Hydro’s activity in Libya was modest in scope.4[REMOVE]Fotnote: Ibid. In 1999, it took over an existing involvement in the country by Saga Petroleum when this privately owned Norwegian oil company was acquired and broken up by Hydro and Statoil. That Libyan acquisition would later have serious consequences when Hydro’s oil and energy division merged with Statoil. 

For its part, the latter had scarcely got started in Libya before that merger. It established a presence in Tripoli, the capital, in 2005 when it secured an interest together with a number of other oil companies in two exploration licences for five years. 

Odd Roger Enoksen (centre), Norway’s minister for petroleum and energy, at the official opening of Statoil Libya’s offices. Erik Syrstad, Statoil’s country manager for Libya, is on the left, with Jan Helge Skogen, his opposite number at Norsk Hydro, to the right. Photo: Helge Tangen/Equinor

This office was officially opened in December 2006 by Odd Roger Enoksen, the Centre Party politician who was then Norway’s minister of petroleum and energy. Peter Mellbye, head of Statoil’s department for international exploration and production, took the opportunity to express a hope that newly acquired experience from the company’s involvement in Algeria – then still fresh – would prove useful. Plans called for seismic surveying to start in 2007, with exploration drilling following in 2008.[REMOVE]Fotnote: “Libya office officially opened”, Equinor, 12 December 2006. Accessed 20 September 2021.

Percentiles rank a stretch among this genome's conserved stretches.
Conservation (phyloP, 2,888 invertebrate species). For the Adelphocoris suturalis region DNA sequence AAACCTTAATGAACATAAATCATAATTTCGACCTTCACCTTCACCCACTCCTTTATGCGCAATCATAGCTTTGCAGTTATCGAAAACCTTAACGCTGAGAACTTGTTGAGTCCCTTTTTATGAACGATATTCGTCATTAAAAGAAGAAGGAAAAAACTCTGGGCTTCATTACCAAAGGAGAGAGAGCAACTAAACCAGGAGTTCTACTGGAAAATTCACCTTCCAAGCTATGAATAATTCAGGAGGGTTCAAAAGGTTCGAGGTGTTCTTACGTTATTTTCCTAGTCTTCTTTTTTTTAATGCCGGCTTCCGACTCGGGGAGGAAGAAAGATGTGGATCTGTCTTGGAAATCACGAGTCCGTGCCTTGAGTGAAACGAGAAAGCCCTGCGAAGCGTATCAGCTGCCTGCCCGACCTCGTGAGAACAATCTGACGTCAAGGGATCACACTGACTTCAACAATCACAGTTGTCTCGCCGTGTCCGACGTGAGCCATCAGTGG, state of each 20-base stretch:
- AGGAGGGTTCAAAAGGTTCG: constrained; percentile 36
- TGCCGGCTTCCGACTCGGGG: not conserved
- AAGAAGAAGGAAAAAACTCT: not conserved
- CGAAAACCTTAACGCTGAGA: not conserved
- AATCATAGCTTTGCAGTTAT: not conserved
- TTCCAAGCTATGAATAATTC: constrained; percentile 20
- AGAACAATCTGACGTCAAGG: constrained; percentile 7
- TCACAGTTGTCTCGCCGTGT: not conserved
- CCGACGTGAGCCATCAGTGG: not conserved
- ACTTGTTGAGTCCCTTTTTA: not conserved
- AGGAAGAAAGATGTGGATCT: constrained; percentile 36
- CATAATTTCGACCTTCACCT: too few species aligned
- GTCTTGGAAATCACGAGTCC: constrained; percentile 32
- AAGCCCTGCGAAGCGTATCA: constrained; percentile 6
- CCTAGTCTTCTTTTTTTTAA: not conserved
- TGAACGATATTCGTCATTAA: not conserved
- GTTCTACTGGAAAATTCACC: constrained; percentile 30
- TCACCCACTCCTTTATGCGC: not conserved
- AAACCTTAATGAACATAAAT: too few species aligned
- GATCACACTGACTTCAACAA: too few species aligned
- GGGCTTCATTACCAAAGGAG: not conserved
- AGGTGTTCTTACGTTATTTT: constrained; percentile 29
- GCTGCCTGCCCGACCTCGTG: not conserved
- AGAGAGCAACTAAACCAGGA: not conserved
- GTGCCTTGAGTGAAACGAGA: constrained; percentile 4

Libyan affair and Reiten

On 26 September 2007, just three days before Hydro’s oil and energy division was due to merge with Statoil, the alarm bells sounded at the latter over possible corruption related to the other company’s operations in Libya. This information became public on 1 October, when Hydro revealed in a stock exchange announcement that a review of its activities had uncovered questionable issues in consultancy agreements   related to its Libyan operations.[REMOVE]Fotnote: Becker, Cecilie Langum, “Korrupsjonsmistanke i Hydro”, Dagens Næringsliv, 1 October 2007. Accessed 20 September 2021.

These suspicions primarily concerned payments made to local consultant Abdurrazag Gammudi, which originated with Saga’s activities in the country subsequently taken over by Hydro. These remittances began to be paid in January 1999 as part of efforts to secure access to a new exploration target. 

When Hydro took over, however, the company lost interest in that acreage because of uncertainty about whether the consultancy agreements were acceptable under its own ethical guidelines. But this also meant that no less than USD 6.85 million in fees were paid in order to cancel the agreements in 2000 and 2001.